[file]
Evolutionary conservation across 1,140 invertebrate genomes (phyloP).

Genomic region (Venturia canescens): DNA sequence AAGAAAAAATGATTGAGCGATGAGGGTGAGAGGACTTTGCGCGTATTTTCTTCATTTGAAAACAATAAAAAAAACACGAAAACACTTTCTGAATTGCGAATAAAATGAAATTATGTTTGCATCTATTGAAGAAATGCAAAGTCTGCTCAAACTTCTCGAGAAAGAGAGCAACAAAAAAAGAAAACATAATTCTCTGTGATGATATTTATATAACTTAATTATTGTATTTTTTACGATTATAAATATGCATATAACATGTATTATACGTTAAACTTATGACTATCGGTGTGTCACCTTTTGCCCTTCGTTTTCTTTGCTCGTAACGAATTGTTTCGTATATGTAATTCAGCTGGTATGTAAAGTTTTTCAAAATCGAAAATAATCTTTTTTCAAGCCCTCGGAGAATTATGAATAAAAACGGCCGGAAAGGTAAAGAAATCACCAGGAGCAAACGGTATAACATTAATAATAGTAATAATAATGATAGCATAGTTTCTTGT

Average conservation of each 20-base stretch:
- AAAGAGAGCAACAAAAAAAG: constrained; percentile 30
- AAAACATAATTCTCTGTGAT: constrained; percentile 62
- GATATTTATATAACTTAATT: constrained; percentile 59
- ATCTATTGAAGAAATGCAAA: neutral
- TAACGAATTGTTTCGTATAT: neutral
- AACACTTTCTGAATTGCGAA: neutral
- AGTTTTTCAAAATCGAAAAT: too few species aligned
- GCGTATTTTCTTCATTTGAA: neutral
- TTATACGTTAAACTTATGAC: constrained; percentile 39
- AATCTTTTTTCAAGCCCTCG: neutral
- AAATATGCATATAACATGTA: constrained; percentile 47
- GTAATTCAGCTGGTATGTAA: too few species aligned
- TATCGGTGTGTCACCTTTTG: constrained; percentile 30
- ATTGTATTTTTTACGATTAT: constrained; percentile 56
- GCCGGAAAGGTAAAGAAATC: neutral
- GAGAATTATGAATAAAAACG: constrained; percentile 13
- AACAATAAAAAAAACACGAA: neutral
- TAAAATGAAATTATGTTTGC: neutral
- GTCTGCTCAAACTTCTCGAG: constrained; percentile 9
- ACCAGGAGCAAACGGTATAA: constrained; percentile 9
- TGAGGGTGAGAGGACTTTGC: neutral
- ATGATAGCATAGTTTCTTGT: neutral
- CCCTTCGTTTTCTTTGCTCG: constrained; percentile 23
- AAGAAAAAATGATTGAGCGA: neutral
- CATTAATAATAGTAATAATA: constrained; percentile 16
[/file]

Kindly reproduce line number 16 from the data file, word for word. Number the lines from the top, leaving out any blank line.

- TATCGGTGTGTCACCTTTTG: constrained; percentile 30